|Publication number||US4786612 A|
|Application number||US 07/139,187|
|Publication date||Nov 22, 1988|
|Filing date||Dec 29, 1987|
|Priority date||Feb 3, 1986|
|Publication number||07139187, 139187, US 4786612 A, US 4786612A, US-A-4786612, US4786612 A, US4786612A|
|Inventors||Leopoldo D. Yau, Shih-ou Chen, Yih S. Lin|
|Original Assignee||Intel Corporation|
|Export Citation||BiBTeX, EndNote, RefMan|
|Patent Citations (10), Referenced by (30), Classifications (15), Legal Events (3)|
|External Links: USPTO, USPTO Assignment, Espacenet|
This is a continuation of application Ser. No. 825,314 filed 2-3-86, abandoned.
1. Field of the Invention
The invention relates to the field of MOS integrated circuits, and particularly to the formation of resistor elements in such circuits.
2. Prior Art
In the early years of metal-oxide-semiconductor (MOS) technology, resistance elements for integrated circuits were provided by diffused regions in the substrate, polysilicon members, and the like. These elements, which occupied relatively large areas in the circuit, are not as widely used with the advent of more complex circuitry requiring higher densities.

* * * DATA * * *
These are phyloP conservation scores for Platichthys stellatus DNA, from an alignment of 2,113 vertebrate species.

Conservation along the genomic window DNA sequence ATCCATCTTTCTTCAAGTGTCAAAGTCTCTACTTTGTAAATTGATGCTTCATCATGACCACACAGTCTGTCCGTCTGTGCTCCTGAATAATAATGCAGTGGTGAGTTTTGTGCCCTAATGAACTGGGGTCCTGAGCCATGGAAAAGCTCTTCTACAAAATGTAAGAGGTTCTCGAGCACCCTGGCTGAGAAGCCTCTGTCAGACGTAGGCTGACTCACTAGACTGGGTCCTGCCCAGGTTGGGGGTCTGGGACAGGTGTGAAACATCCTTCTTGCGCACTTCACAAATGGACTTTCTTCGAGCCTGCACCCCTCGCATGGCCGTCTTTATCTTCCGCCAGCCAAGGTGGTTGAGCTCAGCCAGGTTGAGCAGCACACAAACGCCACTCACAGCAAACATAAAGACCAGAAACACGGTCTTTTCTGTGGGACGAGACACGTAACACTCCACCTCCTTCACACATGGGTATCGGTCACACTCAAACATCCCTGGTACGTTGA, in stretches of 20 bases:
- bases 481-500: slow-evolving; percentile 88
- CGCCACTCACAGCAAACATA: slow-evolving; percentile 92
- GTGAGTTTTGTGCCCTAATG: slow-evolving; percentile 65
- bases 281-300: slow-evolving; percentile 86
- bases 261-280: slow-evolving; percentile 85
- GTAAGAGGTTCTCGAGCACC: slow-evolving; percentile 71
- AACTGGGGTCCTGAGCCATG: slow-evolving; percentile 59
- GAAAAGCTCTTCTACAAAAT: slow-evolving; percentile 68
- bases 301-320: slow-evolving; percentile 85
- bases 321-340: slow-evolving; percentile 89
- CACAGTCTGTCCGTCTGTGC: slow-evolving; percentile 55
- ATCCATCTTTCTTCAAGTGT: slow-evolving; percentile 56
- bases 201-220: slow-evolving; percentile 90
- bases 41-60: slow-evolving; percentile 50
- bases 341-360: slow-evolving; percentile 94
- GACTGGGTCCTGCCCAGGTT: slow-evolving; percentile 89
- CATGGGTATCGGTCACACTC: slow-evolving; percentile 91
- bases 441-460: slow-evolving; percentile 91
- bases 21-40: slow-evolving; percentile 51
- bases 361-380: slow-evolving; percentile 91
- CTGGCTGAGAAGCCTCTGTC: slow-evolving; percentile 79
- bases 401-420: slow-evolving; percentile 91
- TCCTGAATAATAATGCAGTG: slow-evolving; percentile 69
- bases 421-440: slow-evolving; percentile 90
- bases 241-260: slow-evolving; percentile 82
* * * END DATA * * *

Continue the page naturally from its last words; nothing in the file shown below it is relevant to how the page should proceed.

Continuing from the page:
The lack of adequate resistors for use in high-density semiconductor integrated circuits led to an avoidance of their use. Circuits were deliberately designed to use fewer resistors, and transistors were, in many cases, used as load devices in place of resistors. The static memory cell, for instance, has traditionally been constructed as a six-transistor bistable circuit, in which two of the six transistors serve as load devices.
Resistor elements utilizing ion-implanted regions have been described in U.S. Pat. No. 4,246,692 (implanted regions buried beneath field oxide), U.S. Pat. No. 4,110,776 (implanted resistors over field oxide), U.S. Pat. No. 4,209,716 (implanted resistors in second-level polysilicon) and U.S. Pat. No. 4,330,931 (polysilicon and tungsten composition members). The closest prior art examples known to Applicant are the vertically-oriented buried polysilicon resistor element described by Yoshio Sakai et al, 1984 Symposium on VSLI Technology Digest of Technical Papers, p. 6-7, September 1984, and the ion implanted polysilicon resistor element described in U.S. Pat. No. 4,416,049 and the plasma enhanced chemical vapor deposition described by A. C. Adams, VLSI Technology, pp. 93-129, edited by S. M. Sze, McGraw-Hill, 1983.
Each of these prior art techniques presents associated difficulties. The conductivity of polysilicon creates a need for relatively large polysilicon resistor elements, since a relatively long pathway is required to achieve the desired resistance. Many of the prior art techniques require critical masking steps to achieve the necessary precision in the length and width of the polysilicon load. Use of polysilicon loads can also give a high surface contour, leading to fracturing of the films on the final circuit. The high diffusivity for boron or phosphorus dopants in polysilicon lends additional difficulties to the use of high-resistive polysilicon regions as load devices.